That’s just two examples from one day’s headlines.
Clearly we have some distance to go and there’s a very genuine logic as to why this all really matters.
Anyone who sees these issues as a ‘zero sum game’ – where change only benefits one gender at the necessary expense of the other – is totally missing the point.
Look at local government.
At Oldham Council I’m proud to be part of what is currently the only all-female Council Leader and Chief Executive team in Greater Manchester, but Carolyn Wilkins and I are just a snapshot of the amazing work done daily by women in our borough. Some are working at the most senior levels, some are working in finance, IT, social care, catering and as gritter drivers. Their contribution is vast and varied.
In local government we are there to work for an amazing array of people from all demographics, backgrounds, beliefs and barriers to achievement.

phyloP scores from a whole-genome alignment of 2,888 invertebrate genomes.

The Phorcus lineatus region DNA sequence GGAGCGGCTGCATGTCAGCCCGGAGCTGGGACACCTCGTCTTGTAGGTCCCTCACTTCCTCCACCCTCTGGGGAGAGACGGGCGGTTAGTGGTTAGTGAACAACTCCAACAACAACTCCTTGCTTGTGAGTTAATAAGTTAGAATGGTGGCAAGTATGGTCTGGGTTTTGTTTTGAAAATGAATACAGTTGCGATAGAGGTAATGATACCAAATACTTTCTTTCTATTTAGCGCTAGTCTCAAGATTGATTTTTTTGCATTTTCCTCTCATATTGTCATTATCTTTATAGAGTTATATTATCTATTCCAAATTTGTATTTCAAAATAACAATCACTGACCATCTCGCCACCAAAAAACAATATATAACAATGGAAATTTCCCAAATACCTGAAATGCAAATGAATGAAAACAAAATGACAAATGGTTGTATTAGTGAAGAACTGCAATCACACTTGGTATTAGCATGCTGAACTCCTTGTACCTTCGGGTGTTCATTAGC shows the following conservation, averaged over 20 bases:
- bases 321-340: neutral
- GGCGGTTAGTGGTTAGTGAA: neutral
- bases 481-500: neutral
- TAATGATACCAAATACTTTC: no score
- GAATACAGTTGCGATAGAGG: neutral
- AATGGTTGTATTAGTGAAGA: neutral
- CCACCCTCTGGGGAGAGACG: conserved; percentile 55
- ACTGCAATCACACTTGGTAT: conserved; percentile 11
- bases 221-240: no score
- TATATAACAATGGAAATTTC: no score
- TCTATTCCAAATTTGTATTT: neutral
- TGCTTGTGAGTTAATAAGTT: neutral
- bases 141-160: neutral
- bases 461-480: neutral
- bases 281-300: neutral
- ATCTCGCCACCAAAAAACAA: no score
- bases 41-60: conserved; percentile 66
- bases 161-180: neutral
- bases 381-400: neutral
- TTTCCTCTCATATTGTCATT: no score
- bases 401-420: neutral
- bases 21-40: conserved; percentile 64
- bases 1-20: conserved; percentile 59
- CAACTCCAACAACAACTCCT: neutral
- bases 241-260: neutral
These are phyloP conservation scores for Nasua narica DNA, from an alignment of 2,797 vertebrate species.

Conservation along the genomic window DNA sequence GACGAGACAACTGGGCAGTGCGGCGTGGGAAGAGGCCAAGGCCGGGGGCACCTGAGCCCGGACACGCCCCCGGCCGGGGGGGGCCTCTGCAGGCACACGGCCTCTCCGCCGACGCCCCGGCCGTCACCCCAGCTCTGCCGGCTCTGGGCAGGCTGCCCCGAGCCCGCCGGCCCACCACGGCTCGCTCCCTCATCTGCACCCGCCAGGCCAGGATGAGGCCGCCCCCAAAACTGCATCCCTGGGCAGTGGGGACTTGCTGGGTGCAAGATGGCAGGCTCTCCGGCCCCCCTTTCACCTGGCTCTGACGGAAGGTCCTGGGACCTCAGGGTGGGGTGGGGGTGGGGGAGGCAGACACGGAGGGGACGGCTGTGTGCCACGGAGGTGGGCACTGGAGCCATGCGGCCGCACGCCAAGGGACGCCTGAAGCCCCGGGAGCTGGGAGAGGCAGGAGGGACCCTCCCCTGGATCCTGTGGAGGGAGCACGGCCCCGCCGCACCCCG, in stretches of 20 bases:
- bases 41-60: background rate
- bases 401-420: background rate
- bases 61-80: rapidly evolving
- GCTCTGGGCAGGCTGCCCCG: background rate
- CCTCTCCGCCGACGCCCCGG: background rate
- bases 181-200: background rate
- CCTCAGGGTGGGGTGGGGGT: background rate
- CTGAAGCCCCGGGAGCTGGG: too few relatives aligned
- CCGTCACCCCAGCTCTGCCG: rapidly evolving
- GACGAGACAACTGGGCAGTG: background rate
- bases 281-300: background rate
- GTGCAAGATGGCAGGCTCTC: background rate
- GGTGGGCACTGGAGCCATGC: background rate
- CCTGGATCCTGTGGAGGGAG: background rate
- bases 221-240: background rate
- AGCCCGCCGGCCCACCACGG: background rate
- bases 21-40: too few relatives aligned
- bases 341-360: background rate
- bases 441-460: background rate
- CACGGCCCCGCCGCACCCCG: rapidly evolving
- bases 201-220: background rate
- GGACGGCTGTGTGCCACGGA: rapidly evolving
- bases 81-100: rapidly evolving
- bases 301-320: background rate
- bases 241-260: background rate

So if we don’t ensure they are represented when decisions are being made then it can’t be a surprise when a policy fails for them.
That then weakens trust in the institutions that are supposed to represent them, which doesn’t improve things for anyone.
I would be the first to say that there have been improvements, but when you are faced with stark reminders of how far we still have to go it’s very clear that some things haven’t changed enough.
Last month a Northern Powerhouse conference in Manchester launched with an all-male line-up of 15 advertised speakers. Only 13 of 98 named speakers in total were woman and many panel sessions had no female faces at all.
The organisers’ apology was suitably unreserved and regretful, but given how many women are operating at a senior level across all sectors in Greater Manchester they should never have got into that position in the first place.
I’m not planning on being around until 2186 – which is the date when the World Economic Forum predicts the gender gap will finally close(!) – and these things matter to me now because diversity benefits everybody.